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The Insecure American

How We Got Here and What We Should Do About It

Hugh Gusterson (Editor), Catherine Besteman (Editor), Barbara Ehrenreich (Foreword)

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Paperback, 392 pages
ISBN: 9780520259713
November 2009
$31.95, £21.95
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Americans are feeling insecure. They are retreating to gated communities in record numbers, fearing for their jobs and their 401(k)s, nervous about their health insurance and their debt levels, worrying about terrorist attacks and immigrants. In this innovative volume, editors Hugh Gusterson and Catherine Besteman gather essays from nineteen leading ethnographers to create a unique portrait of an anxious country and to furnish valuable insights into the nation's possible future. With an incisive foreword by Barbara Ehrenreich, the contributors draw on their deep knowledge of different facets of American life to map the impact of the new economy, the “war on terror,” the “war on drugs,” racial resentments, a fraying safety net, undocumented immigration, a health care system in crisis, and much more. In laying out a range of views on the forces that unsettle us, The Insecure American demonstrates the singular power of an anthropological perspective for grasping the impact of corporate profit on democratic life, charting the links between policy and vulnerability, and envisioning alternatives to life as an insecure American.
Foreword by Barbara Ehrenreich

Acknowledgments
Introduction Catherine Besteman and Hugh Gusterson

Part One Fortress America

1. A nation of Gated Communities
Setha M. Low

2.Warmaking as the AmericanWay of life
Catherine Lutz

3. Republic of fear: The rise of Punitive Governance in America
Roger N. Lancaster

Part Two The New Economy

4. Neoliberalism, or The Bureaucratization of the World
David Graeber

5.The Age of Wal-Mart
Jane L. Collins

6. Deindustrializing Chicago: A Daughter’s story
Christine J.Walley

7. Racism, risk, and the new Color of Dirty Jobs
Lee D. Baker

Part Three Insecurity as a Profit Center

8. Normal Insecurities, Healthy Insecurities
Joseph Dumit

9. Cultivating Insecurity: How Marketers Are Commercializing Childhood
Juliet B. Schor

Part Four The Most Vulnerable

10. Uneasy street
T.M. Luhrmann

11. Body and soul: Profits from Poverty
BrettWilliams

12. Useless suffering: The War on Homeless Drug Addicts
Philippe Bourgois

13.Walling out Immigrants
Peter Kwong

Part Five Insecurity and Terror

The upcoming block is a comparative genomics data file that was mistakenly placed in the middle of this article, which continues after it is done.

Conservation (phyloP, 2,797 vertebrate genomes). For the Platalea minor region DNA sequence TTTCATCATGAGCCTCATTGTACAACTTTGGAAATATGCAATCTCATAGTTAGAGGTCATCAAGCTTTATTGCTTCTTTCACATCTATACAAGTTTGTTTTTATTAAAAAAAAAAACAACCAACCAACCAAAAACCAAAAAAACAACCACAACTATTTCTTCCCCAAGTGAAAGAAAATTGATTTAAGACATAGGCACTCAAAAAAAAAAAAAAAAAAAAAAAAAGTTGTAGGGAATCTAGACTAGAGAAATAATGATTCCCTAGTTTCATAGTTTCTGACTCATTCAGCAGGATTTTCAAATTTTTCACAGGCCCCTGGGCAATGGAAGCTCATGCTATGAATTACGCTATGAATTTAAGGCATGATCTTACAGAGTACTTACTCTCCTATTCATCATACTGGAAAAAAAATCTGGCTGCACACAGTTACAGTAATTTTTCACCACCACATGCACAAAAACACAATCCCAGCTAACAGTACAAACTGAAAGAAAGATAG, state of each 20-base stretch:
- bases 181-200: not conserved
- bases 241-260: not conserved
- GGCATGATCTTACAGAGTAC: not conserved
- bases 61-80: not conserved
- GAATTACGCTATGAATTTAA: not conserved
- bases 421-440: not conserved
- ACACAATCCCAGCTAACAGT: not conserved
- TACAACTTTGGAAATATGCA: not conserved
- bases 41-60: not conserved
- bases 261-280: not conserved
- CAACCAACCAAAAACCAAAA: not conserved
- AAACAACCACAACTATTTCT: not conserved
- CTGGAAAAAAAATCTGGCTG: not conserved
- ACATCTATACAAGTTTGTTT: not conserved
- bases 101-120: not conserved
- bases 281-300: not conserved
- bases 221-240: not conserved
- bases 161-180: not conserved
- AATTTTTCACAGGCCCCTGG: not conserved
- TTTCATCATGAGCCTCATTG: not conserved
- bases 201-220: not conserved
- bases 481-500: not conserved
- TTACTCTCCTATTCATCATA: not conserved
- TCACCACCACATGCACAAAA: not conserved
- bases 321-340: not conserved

14. Compounding Insecurity:What the neocon Core reveals about America today
Janine R.Wedel

15. Deploying law as aWeapon in America’sWar on terror
Susan F. Hirsch

Part Six Insecurities of Body and Spirit

16. Death and Dying in Anxious America
Nancy Scheper-Hughes

17. Get religion
Susan Harding

Notes
List of Contributors
Index
Hugh Gusterson is Professor of Anthropology at George Mason University. He is the author of Nuclear Rites and coeditor (with Besteman) of Why America's Top Pundits Are Wrong, both from UC Press. Catherine Besteman is Professor of Anthropology at Colby College and the author of Transforming Capetown (UC Press).
“Highly recommended.”—A. C. Moblety Choice
"The Insecure American turned out to be a revelation—by turns alarming, depressing and laugh-out-loud amusing."—Eugene Robinson, Washington Post

“During the last half century, America morphed almost seamlessly from 'the Age of Anxiety' into 'the Age of Insecurity'. The threat of nuclear annihilation hovered ominously as a Damoclean sword, and while there are residues—that anxiety has been substantially replaced by a gnawing sense of more local insecurity—from employment and healthcare uncertainty, to expanding gated communities and food-supply woes. This is as rich a collection as one can find that provides compelling accounts for how and why this has happened.”—Troy Duster, Director of the Institute for the History of the Production of Knowledge at NYU

"If ever the United States was a country of shared prosperity, it no longer answers to that description. The consequences for American families, particularly those at the bottom of the social structure, but increasingly in the middle class as well, have been devastating to their pocketbooks, their confidence, and the hope that their children will be able to make it in the world they are inheriting. This distinguished group of anthropologists trains an ethnographic lens on the impact of growing insecurity on the social fabric of the nation. Concerned citizens, fellow social scientists, students, and policy makers should pay attention to their message."—Katherine Newman, Princeton University, co-author of The Missing Class: Portraits of the Near Poor in America

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